Bran Fenigaid of SILURIAAge: 4610 BCE36

Name
Bran Fenigaid of SILURIA
Birth 10 BCE

Birth of a son
#1
Caradoc of SILURIA
Trevan, Llanilid/Glamorganshire

Death 36 (Age 46)

Family with parents - View family
father
mother
Bran Fenigaid of SILURIA
Birth: 10 BCE
Death: 36
Family with Enygeus Bar MATTHAT - View family
Bran Fenigaid of SILURIA
Birth: 10 BCE
Death: 36
wife
Enygeus Bar MATTHAT
Birth: 12
son
Caradoc of SILURIA
Birth:   — Trevan, Llanilid/Glamorganshire
Death: 54Rome

 
Shared note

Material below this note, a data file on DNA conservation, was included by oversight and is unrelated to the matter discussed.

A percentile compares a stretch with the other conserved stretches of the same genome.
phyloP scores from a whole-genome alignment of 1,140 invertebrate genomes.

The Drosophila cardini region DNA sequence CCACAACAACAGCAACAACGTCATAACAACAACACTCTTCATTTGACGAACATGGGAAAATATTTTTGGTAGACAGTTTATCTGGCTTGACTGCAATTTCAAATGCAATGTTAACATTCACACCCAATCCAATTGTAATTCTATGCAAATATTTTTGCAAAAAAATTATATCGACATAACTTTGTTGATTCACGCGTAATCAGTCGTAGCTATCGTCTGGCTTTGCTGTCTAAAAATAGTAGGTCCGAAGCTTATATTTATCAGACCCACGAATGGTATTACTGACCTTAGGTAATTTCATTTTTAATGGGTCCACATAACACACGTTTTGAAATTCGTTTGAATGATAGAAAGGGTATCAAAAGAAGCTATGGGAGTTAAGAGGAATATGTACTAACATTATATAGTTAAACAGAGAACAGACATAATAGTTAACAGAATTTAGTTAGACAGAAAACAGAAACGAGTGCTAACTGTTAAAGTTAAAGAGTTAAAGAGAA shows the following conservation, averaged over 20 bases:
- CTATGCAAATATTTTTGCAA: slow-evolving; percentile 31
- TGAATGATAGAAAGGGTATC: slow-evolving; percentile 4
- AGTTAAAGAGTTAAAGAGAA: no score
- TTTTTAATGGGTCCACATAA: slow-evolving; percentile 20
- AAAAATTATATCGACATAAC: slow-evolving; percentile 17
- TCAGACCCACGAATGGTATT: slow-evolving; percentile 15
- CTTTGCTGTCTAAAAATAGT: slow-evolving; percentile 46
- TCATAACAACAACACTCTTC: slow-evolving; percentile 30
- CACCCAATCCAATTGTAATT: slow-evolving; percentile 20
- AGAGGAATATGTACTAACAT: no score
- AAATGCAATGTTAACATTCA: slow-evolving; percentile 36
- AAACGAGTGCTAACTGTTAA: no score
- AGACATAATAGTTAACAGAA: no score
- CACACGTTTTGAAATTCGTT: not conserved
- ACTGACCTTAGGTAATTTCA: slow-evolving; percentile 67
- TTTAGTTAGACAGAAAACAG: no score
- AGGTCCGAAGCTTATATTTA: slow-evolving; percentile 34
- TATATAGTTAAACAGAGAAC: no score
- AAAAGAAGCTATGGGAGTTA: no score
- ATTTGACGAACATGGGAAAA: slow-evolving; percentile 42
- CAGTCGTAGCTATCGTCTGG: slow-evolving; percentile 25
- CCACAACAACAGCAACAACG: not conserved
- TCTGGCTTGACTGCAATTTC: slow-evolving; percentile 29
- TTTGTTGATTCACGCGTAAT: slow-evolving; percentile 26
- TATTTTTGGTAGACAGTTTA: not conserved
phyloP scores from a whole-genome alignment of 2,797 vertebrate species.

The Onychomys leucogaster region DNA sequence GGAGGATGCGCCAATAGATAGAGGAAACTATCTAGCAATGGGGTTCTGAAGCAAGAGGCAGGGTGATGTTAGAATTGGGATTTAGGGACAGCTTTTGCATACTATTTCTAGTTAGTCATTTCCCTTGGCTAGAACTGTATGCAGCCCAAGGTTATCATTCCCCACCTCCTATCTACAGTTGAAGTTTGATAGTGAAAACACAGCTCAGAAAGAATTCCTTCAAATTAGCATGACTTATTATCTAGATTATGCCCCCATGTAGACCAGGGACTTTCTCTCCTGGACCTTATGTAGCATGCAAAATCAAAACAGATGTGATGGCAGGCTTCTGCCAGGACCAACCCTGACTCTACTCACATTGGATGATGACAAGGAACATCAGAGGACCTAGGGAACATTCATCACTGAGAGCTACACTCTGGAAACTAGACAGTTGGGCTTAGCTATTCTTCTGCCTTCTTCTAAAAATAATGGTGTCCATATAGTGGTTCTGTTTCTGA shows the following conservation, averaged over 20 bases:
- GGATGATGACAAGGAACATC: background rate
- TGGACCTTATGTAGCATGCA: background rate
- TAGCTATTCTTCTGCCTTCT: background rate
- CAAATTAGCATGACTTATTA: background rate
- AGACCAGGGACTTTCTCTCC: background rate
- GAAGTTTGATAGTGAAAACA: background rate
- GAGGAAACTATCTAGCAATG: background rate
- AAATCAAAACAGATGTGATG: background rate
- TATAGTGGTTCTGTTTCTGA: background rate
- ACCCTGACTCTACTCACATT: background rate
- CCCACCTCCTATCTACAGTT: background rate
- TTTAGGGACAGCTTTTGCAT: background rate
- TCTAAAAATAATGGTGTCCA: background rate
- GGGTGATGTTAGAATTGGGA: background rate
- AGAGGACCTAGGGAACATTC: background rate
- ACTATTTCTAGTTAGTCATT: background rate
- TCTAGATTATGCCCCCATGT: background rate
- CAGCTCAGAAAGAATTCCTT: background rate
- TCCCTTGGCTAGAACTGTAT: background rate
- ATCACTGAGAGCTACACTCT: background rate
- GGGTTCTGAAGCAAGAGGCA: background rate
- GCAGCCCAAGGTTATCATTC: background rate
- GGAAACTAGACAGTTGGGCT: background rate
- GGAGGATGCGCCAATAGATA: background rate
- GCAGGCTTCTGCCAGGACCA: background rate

Bran, The Blessed, King of Siluria Also known as Bren, Cynvelin and Cunobelinus. He was the son of Llyr and Penarddun. Some sources say he died c. AD 42 and others indicate he was 'old' in AD 60. (Wurts, 1942; Morgan, 1911) Bran married a sister of Casswallan, who was his mother's brother. Casswallon was a British king in AD 62 and was made Commander in Chief of all British forces at the time of Caesar's first invasion, BC 55. He was forced to pay tribute and died in BC 48. (Wurts, 1942; Morgan, 1911) Children: ? Caradoc (Wurts, 1942; Morgan, 1911) ? Adminius, banished in 40 AD (Morgan, 1911) ? Togodumnus (Morgan, 1911) Bran resigned his crown to his son Caradoc and became Arch-Druid of the college of Siluria where he remained some years until called upon to be a hostage for his son. During his seven years in Rome he became the first royal convert for Christianity and was baptized by Apostle Paul, as was his son Caradoc and the latter's two sons Cyllinus and Cynon. Henceforth he was known as the "Blessed Sovereign". He was the first to bring the faith of Christ to the Cymry. He is also attributed as introducing the use of vellum into Britain. (Wurts, 1942) Bran/Cunobelinus was the ruler of a large area of southeastern Britain from about AD 1 to 42. He is Cymbeline in Shakespeare's play of the same name, though the plot bears no relationship to the events of his career. He succeeded his father as chief of the Catuvellauni, a tribe centered north of what is now London. Either shortly before or after his accession, he conquered the territory of the Trinovantes, in modern Essex. He made Camulodunum/Colchester his capital and the seat of his mint. His power and influence were so widely felt in Britain that the Roman biographer Suetonius called him "Britannorum rex." In about 40 AD Cunobelius banished his son Adminius, who fled to Rome and persuaded the emperor Caligula/Gaius Caesar to invade Britain. The expedition was assembled, but it never left the continent. After Cunobelinus' death, his two other sons, Caratacus and Togodumnus, displayed hostility toward Rome and gave Claudius an excuse to impose Roman rule on the island. (Morgan, 1911) Quote attributed to Bren: "Let him who is a chief be a bridge." (Wurts, 1942)